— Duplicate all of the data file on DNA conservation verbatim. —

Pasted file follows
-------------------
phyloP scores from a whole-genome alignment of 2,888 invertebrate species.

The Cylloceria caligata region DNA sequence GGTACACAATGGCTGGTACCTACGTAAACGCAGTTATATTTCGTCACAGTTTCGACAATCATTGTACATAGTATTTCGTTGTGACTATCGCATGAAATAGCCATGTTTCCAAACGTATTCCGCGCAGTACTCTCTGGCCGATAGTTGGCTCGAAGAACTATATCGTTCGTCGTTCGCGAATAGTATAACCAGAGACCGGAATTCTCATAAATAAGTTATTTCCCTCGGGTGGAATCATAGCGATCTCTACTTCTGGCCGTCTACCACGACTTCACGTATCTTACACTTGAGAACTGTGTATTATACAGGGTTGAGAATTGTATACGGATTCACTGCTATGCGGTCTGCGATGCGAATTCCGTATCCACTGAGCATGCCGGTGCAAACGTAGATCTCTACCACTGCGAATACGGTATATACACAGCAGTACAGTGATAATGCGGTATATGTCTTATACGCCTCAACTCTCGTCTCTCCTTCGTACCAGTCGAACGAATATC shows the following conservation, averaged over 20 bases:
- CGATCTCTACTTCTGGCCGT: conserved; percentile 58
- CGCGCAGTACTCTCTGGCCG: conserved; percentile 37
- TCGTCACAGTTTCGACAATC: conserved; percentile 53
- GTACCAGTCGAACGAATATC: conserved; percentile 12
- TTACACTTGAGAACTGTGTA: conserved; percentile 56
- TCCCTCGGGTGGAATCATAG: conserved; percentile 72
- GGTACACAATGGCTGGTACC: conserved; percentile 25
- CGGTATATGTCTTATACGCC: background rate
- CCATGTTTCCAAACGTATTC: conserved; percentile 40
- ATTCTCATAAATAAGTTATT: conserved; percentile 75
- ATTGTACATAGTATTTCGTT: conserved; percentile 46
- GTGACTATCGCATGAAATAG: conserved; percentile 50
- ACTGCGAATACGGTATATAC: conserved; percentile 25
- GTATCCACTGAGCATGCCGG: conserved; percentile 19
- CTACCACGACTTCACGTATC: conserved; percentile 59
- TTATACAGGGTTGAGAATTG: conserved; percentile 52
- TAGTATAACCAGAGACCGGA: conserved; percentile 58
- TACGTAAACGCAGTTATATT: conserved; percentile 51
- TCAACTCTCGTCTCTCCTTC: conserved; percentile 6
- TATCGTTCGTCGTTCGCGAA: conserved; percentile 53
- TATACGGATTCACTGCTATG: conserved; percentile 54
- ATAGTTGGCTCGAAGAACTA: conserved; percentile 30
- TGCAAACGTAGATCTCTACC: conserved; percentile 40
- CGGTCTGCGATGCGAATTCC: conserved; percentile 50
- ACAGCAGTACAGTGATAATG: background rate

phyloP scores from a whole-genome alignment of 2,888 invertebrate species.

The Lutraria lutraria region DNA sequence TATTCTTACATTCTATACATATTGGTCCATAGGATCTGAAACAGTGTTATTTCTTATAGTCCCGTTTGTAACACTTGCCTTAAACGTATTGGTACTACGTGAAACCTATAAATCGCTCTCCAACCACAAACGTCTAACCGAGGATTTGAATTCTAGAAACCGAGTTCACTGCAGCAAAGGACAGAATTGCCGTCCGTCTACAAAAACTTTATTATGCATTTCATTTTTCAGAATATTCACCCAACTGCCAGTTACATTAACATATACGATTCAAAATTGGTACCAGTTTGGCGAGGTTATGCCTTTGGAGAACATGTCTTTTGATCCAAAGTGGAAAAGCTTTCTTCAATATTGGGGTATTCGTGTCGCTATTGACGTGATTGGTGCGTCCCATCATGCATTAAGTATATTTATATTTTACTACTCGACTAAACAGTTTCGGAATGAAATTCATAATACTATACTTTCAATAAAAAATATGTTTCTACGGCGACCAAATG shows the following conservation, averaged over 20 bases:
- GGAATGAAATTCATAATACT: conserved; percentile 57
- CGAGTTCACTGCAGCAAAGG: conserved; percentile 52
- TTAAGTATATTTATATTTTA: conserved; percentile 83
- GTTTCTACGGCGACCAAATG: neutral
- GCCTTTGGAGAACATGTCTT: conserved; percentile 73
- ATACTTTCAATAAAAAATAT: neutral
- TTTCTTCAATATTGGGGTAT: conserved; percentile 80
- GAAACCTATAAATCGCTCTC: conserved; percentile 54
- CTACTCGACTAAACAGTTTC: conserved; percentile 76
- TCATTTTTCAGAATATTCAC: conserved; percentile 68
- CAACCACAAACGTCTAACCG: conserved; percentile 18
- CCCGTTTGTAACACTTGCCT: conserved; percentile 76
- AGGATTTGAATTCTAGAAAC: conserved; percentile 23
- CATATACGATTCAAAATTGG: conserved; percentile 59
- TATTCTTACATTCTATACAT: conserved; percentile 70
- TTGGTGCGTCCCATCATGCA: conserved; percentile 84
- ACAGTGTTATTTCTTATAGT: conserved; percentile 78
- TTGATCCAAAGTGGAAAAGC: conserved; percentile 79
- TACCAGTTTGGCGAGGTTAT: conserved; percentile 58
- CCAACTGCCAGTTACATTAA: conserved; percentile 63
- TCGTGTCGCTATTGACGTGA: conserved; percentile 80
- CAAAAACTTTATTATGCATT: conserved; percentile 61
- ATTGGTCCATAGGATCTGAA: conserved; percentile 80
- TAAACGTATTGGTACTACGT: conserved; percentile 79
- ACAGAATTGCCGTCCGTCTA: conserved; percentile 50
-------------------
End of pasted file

phyloP scores from a whole-genome alignment of 2,888 invertebrate species.

The Cylloceria caligata region DNA sequence GGTACACAATGGCTGGTACCTACGTAAACGCAGTTATATTTCGTCACAGTTTCGACAATCATTGTACATAGTATTTCGTTGTGACTATCGCATGAAATAGCCATGTTTCCAAACGTATTCCGCGCAGTACTCTCTGGCCGATAGTTGGCTCGAAGAACTATATCGTTCGTCGTTCGCGAATAGTATAACCAGAGACCGGAATTCTCATAAATAAGTTATTTCCCTCGGGTGGAATCATAGCGATCTCTACTTCTGGCCGTCTACCACGACTTCACGTATCTTACACTTGAGAACTGTGTATTATACAGGGTTGAGAATTGTATACGGATTCACTGCTATGCGGTCTGCGATGCGAATTCCGTATCCACTGAGCATGCCGGTGCAAACGTAGATCTCTACCACTGCGAATACGGTATATACACAGCAGTACAGTGATAATGCGGTATATGTCTTATACGCCTCAACTCTCGTCTCTCCTTCGTACCAGTCGAACGAATATC shows the following conservation, averaged over 20 bases:
- CGATCTCTACTTCTGGCCGT: conserved; percentile 58
- CGCGCAGTACTCTCTGGCCG: conserved; percentile 37
- TCGTCACAGTTTCGACAATC: conserved; percentile 53
- GTACCAGTCGAACGAATATC: conserved; percentile 12
- TTACACTTGAGAACTGTGTA: conserved; percentile 56
- TCCCTCGGGTGGAATCATAG: conserved; percentile 72
- GGTACACAATGGCTGGTACC: conserved; percentile 25
- CGGTATATGTCTTATACGCC: background rate
- CCATGTTTCCAAACGTATTC: conserved; percentile 40
- ATTCTCATAAATAAGTTATT: conserved; percentile 75
- ATTGTACATAGTATTTCGTT: conserved; percentile 46
- GTGACTATCGCATGAAATAG: conserved; percentile 50
- ACTGCGAATACGGTATATAC: conserved; percentile 25
- GTATCCACTGAGCATGCCGG: conserved; percentile 19
- CTACCACGACTTCACGTATC: conserved; percentile 59
- TTATACAGGGTTGAGAATTG: conserved; percentile 52
- TAGTATAACCAGAGACCGGA: conserved; percentile 58
- TACGTAAACGCAGTTATATT: conserved; percentile 51
- TCAACTCTCGTCTCTCCTTC: conserved; percentile 6
- TATCGTTCGTCGTTCGCGAA: conserved; percentile 53
- TATACGGATTCACTGCTATG: conserved; percentile 54
- ATAGTTGGCTCGAAGAACTA: conserved; percentile 30
- TGCAAACGTAGATCTCTACC: conserved; percentile 40
- CGGTCTGCGATGCGAATTCC: conserved; percentile 50
- ACAGCAGTACAGTGATAATG: background rate

phyloP scores from a whole-genome alignment of 2,888 invertebrate species.

The Lutraria lutraria region DNA sequence TATTCTTACATTCTATACATATTGGTCCATAGGATCTGAAACAGTGTTATTTCTTATAGTCCCGTTTGTAACACTTGCCTTAAACGTATTGGTACTACGTGAAACCTATAAATCGCTCTCCAACCACAAACGTCTAACCGAGGATTTGAATTCTAGAAACCGAGTTCACTGCAGCAAAGGACAGAATTGCCGTCCGTCTACAAAAACTTTATTATGCATTTCATTTTTCAGAATATTCACCCAACTGCCAGTTACATTAACATATACGATTCAAAATTGGTACCAGTTTGGCGAGGTTATGCCTTTGGAGAACATGTCTTTTGATCCAAAGTGGAAAAGCTTTCTTCAATATTGGGGTATTCGTGTCGCTATTGACGTGATTGGTGCGTCCCATCATGCATTAAGTATATTTATATTTTACTACTCGACTAAACAGTTTCGGAATGAAATTCATAATACTATACTTTCAATAAAAAATATGTTTCTACGGCGACCAAATG shows the following conservation, averaged over 20 bases:
- GGAATGAAATTCATAATACT: conserved; percentile 57
- CGAGTTCACTGCAGCAAAGG: conserved; percentile 52
- TTAAGTATATTTATATTTTA: conserved; percentile 83
- GTTTCTACGGCGACCAAATG: neutral
- GCCTTTGGAGAACATGTCTT: conserved; percentile 73
- ATACTTTCAATAAAAAATAT: neutral
- TTTCTTCAATATTGGGGTAT: conserved; percentile 80
- GAAACCTATAAATCGCTCTC: conserved; percentile 54
- CTACTCGACTAAACAGTTTC: conserved; percentile 76
- TCATTTTTCAGAATATTCAC: conserved; percentile 68
- CAACCACAAACGTCTAACCG: conserved; percentile 18
- CCCGTTTGTAACACTTGCCT: conserved; percentile 76
- AGGATTTGAATTCTAGAAAC: conserved; percentile 23
- CATATACGATTCAAAATTGG: conserved; percentile 59
- TATTCTTACATTCTATACAT: conserved; percentile 70
- TTGGTGCGTCCCATCATGCA: conserved; percentile 84
- ACAGTGTTATTTCTTATAGT: conserved; percentile 78
- TTGATCCAAAGTGGAAAAGC: conserved; percentile 79
- TACCAGTTTGGCGAGGTTAT: conserved; percentile 58
- CCAACTGCCAGTTACATTAA: conserved; percentile 63
- TCGTGTCGCTATTGACGTGA: conserved; percentile 80
- CAAAAACTTTATTATGCATT: conserved; percentile 61
- ATTGGTCCATAGGATCTGAA: conserved; percentile 80
- TAAACGTATTGGTACTACGT: conserved; percentile 79
- ACAGAATTGCCGTCCGTCTA: conserved; percentile 50